Don’t know what a homestead animal is?

Perhaps it’s time to pet some goats, and even take a hayride.

Friendly farm animals, original artisan creations, storytelling and good food will all be part of the fun Saturday at Arthurdale Heritage’s annual craft show and fall festival.

Nestled in the mountains of Preston County, visitors will also have an opportunity to tour the historic community made famous by First Lady Eleanor Roosevelt.

It was established in 1933 as part of President Franklin D. Roosevelt’s New Deal legislation, and was the country’s first New Deal Homestead Community.

Often called “Eleanor’s Little Village,” the community was a new way of life for West Virginians suffering from the Great Depression.

It’s now a National Historic District that still includes 160 of the 165 original homesteads.

It also includes the New Deal Homestead Museum, the Craft Shop (which specializes in Appalachian crafts and quality gifts) and the CoOp Store(located at an old Esso station) that sells fresh produce, local foods and gifts.

Arthurdale Heritage Inc. is hosting the event which includes everything from a juried craft show to a petting area for farm animals including baby goats and Pickles, the donkey.

Preserving history is an important part of the nonprofit’s mission, said executive director Darlene Bolyard.

Visiting the site is a good way to better understand the philosophy behind the community’s founding.

“It is important to understand what Mrs. Roosevelt wanted the homesteaders to do, right from the beginning.”

“And that was to help one another, to help one another as a community. She wanted them to know they could do far greater things together, rather than individually.”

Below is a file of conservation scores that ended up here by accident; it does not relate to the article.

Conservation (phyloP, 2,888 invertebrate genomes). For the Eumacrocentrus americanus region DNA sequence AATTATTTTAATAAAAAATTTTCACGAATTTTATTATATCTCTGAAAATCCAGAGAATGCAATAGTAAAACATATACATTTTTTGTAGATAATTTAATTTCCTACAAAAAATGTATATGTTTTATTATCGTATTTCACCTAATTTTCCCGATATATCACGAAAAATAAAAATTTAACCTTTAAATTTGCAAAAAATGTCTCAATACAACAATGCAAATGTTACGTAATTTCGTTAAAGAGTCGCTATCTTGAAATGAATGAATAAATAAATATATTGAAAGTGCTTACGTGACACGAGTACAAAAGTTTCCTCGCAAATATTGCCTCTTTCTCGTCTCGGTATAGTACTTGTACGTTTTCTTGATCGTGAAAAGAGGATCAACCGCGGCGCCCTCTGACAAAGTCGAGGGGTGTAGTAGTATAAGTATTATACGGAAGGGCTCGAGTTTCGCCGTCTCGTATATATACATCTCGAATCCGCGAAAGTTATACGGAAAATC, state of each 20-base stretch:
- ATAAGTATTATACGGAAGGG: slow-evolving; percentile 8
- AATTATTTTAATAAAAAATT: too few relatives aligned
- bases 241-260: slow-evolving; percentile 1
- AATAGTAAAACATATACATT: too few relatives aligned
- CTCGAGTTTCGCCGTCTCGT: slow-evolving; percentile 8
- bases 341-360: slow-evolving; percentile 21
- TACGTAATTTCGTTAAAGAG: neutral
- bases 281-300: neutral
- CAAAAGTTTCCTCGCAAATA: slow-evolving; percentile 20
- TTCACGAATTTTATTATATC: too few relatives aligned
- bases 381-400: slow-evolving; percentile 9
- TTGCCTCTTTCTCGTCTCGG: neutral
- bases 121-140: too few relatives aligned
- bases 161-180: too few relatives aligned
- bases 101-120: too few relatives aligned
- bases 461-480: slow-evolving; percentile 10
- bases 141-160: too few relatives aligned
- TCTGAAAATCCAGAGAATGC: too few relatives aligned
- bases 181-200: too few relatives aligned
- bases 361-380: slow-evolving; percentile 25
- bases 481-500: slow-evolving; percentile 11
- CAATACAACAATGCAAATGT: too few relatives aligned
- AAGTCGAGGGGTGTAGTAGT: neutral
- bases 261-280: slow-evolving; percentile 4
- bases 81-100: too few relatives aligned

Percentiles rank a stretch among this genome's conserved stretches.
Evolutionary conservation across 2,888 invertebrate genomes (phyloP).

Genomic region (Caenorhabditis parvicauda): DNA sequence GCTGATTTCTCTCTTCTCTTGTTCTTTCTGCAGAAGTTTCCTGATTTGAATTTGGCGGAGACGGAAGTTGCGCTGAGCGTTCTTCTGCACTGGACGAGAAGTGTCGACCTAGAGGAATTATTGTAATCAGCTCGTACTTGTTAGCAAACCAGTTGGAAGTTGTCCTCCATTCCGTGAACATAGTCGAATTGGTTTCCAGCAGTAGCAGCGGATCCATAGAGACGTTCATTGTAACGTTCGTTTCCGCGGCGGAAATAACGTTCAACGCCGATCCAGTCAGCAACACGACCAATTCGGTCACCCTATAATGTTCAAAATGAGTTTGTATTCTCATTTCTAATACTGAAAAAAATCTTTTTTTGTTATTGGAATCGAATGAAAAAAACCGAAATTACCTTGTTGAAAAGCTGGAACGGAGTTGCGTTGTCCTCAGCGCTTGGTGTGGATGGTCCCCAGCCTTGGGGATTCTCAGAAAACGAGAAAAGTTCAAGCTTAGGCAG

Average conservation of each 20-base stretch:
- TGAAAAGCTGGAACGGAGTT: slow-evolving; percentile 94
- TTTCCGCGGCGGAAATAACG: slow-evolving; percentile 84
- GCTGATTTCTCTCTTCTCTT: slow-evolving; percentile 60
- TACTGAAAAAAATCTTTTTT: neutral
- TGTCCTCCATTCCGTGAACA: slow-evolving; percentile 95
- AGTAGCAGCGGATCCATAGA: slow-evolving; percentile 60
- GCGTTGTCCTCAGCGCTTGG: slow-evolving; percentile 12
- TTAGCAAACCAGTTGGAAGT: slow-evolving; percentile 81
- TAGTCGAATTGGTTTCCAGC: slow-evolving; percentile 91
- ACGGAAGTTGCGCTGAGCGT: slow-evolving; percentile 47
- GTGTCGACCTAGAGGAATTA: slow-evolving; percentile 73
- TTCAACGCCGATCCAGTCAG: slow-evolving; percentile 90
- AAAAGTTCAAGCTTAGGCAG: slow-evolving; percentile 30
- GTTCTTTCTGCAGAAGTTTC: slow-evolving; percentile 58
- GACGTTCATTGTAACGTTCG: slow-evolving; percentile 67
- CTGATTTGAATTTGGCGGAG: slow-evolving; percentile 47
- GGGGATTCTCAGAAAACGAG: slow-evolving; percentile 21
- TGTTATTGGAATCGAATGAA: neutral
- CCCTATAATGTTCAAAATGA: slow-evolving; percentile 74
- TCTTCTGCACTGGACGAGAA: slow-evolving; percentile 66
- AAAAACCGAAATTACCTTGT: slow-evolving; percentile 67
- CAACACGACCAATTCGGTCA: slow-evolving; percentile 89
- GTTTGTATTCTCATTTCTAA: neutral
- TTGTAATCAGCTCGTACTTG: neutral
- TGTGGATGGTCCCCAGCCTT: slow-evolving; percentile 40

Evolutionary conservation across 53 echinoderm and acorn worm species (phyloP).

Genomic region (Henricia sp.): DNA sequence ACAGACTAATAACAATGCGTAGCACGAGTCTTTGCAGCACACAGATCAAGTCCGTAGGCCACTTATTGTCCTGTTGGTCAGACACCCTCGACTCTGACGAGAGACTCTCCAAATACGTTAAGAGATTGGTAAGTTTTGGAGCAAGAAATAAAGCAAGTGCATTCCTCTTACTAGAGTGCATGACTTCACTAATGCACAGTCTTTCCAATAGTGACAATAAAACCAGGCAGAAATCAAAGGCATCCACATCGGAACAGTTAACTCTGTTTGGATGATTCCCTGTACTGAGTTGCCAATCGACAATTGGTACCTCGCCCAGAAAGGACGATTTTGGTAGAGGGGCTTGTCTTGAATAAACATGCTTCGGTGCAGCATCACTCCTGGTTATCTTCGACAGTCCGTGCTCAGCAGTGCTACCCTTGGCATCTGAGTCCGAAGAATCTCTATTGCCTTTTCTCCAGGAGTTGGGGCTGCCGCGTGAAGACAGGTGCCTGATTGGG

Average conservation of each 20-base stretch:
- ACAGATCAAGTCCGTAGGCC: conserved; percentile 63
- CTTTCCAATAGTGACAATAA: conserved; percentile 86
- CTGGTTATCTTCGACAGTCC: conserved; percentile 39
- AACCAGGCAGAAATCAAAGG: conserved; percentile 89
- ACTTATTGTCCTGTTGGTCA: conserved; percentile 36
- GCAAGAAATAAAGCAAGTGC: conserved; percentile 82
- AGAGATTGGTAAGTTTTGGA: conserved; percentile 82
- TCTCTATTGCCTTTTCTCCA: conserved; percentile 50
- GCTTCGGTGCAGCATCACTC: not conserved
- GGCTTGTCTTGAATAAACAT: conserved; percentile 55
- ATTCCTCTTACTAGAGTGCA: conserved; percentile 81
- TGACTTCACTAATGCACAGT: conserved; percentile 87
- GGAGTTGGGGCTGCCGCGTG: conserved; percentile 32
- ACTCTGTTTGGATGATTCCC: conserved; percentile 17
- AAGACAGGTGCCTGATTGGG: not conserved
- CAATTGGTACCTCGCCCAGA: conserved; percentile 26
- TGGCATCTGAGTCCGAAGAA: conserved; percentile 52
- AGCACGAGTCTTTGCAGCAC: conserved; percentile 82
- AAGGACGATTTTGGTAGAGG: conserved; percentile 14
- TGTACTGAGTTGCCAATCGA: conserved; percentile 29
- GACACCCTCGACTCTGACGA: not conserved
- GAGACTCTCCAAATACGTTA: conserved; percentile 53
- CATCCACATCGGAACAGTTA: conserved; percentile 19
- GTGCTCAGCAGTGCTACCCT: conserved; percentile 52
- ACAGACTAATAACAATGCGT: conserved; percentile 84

In the beginning, homesteaders were given enough seeds for their first garden and also 12 fruit trees.

“She also told them if their neighbor’s tomatoes don’t do well, and they don’t have any seeds for next year, then you are to share your seeds with them. And vice versa. The idea was that they would all survive and be sustained,” Bolyard said.

Still true to its roots, the event will be family friendly right down to the West Virginia ghost tales told by renowned storyteller JoAnn Dadisman.

Join others on the museum house porch for some not-too-scary Halloween fun, then head out for a hayride.

Other children’s activities will include face painting and old-time games.

Master weaver and Americorps volunteer Jane Gilchrist will be demonstrating her craft.

Here’s a chance to weave your own mini rug to take home.

Artisan crafts that will be offered for sale include artwork, jewelry, glass, pottery and fabric artwork.

But that’s not the only action taking place at this beloved celebration.

Appalachian Blacksmiths Association members will be demonstrating their skills at the historic forge, and will be making items to sell.

Event hours are 10 a.m. to 4 p. m. It is free, and open to the public.

Food will also be sold, including homemade soups, pastries and Roger’s famous sloppy joes, a local favorite.

Live folk music will be performed by the New Diesel Trio from 11 a.m. to 1 p.m.

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